From the crystal-clear trout streams of the Cascades and Olympics to the deep-water sport-fishing waters of Washington's Pacific Coast, the Evergreen State offers up an array of angling opportunities that ranks among the nation's best.

  1. Are the Cascades and Olympics of mountains?
  2. How to understand the phrase "trout streams of the Cascades and Olympics"?
  • This is a question of poor quality. What is it that is causing your problems in #2? The compound object of of? The phrase trout streams? – Tᴚoɯɐuo Nov 8 at 21:54

In this sentence, “stream” means a small river. A “trout stream” is a stream where you can find trouts (a species of fish). “Crystal-clear” is a laudative adjective meaning that the river is not polluted or muddy.

“The Cascades and Olympics” stand for a part of the state of Washington, like “Washington's Pacific Coast”. “Cascades” refer to the part of the Cascade Range that is in Washington, and “Olympics” refers to the Olympic Mountains. In both cases, the proper noun is plural because it implicitly refers to a mountain range, which is a set of mountains, so it's plural. “Cascades” is short for “Cascade mountains” (the usual formal name is ”Cascade Range“) and “Olympics” is short for “Olympic mountains” (the usual formal name is ”Olympics Mountains“).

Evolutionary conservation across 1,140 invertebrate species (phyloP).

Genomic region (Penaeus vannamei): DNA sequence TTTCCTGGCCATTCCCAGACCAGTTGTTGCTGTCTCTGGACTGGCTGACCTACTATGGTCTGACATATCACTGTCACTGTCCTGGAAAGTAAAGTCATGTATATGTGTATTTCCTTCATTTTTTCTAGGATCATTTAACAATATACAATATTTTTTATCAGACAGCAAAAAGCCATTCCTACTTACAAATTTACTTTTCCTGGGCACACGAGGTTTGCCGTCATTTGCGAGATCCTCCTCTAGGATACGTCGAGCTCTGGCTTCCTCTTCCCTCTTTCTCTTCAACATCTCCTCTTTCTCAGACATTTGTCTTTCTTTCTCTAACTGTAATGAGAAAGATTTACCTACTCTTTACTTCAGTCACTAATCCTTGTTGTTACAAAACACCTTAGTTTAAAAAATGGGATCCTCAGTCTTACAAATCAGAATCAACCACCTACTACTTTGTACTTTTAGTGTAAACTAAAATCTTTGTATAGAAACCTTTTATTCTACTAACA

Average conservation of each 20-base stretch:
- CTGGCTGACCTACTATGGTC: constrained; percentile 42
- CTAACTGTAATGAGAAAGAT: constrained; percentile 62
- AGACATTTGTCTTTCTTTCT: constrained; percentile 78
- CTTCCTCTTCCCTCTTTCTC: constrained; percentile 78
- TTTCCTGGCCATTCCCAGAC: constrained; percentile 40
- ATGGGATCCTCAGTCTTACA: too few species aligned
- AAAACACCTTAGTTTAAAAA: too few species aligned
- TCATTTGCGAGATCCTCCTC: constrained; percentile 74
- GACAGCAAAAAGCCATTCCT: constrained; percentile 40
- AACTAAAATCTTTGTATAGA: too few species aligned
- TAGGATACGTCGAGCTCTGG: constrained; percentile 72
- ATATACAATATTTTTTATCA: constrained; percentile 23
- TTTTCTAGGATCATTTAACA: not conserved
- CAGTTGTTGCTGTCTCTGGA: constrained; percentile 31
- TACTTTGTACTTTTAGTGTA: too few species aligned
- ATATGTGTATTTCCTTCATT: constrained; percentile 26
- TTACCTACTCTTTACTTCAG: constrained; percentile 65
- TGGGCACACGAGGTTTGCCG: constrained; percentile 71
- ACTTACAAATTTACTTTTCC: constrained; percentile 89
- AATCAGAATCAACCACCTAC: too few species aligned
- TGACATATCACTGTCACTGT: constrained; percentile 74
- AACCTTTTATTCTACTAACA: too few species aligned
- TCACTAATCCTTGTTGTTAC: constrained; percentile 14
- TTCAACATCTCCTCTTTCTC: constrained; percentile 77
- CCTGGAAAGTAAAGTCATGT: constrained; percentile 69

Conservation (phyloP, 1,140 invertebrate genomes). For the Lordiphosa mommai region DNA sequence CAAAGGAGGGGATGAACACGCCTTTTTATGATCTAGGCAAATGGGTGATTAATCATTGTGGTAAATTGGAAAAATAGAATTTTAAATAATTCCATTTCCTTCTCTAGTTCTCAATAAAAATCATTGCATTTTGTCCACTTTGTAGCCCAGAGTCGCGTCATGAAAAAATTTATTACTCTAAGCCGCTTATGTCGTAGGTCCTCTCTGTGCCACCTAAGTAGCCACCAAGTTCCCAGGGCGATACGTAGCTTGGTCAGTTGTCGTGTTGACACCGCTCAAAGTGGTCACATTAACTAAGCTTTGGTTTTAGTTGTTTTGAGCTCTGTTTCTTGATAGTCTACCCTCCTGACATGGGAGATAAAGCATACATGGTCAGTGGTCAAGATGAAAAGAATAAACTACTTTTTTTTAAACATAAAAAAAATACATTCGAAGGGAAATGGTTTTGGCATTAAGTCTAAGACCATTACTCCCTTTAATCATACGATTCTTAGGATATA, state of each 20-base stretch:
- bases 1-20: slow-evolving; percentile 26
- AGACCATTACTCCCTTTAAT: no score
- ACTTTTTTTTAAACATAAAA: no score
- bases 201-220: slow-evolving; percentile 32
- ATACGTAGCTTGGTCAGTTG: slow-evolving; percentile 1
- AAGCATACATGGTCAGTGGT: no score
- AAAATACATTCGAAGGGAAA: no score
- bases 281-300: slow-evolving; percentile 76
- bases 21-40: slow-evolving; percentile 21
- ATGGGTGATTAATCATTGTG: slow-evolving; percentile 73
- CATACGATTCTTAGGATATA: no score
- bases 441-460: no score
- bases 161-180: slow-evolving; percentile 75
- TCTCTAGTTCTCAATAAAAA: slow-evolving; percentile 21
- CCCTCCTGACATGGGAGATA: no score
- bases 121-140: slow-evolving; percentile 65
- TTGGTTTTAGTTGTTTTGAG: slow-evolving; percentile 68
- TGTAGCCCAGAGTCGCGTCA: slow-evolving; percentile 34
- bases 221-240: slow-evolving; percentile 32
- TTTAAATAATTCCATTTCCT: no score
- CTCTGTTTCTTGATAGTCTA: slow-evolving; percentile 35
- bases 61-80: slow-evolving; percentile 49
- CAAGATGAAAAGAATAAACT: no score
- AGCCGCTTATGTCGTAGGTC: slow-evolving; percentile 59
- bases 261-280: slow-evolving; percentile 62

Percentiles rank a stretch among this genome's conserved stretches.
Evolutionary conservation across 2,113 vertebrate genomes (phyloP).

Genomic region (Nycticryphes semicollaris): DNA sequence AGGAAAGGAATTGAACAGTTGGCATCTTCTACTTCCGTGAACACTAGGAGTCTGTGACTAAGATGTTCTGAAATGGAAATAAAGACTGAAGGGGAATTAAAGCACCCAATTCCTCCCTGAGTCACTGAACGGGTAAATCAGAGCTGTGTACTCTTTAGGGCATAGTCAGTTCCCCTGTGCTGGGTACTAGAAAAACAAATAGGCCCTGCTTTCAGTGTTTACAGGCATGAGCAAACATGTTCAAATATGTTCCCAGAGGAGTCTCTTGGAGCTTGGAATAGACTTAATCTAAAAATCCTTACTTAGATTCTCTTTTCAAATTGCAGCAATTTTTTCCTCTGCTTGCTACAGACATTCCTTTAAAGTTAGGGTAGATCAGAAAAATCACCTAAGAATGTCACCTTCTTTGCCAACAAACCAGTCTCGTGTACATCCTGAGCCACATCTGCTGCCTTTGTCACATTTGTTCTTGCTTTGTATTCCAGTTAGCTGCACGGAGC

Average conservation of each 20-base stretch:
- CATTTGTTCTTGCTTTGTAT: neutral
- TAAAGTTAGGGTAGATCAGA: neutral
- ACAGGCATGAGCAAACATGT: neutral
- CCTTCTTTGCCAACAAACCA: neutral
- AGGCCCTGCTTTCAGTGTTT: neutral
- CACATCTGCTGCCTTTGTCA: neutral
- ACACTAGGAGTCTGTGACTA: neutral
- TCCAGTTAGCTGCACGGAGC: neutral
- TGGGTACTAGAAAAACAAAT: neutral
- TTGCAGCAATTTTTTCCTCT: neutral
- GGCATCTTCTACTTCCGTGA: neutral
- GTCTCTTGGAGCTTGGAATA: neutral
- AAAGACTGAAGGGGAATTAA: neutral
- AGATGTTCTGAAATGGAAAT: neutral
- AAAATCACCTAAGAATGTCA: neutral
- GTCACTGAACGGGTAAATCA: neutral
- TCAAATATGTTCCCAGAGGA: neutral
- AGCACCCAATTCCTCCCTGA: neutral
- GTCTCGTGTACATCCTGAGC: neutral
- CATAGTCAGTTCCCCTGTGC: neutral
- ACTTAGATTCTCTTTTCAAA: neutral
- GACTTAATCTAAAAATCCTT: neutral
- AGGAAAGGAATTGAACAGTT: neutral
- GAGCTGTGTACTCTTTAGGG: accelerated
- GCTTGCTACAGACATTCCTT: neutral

Thus the “crystal-clear trout streams of the Cascades and Olympics” are some rivers located in some specific parts of Washington.

The overall construction of the sentence is “From X to Y, [something about] C”, where C is a category and X and Y are examples of things in this category. This is a fairly common way to phrase this kind of sentence.

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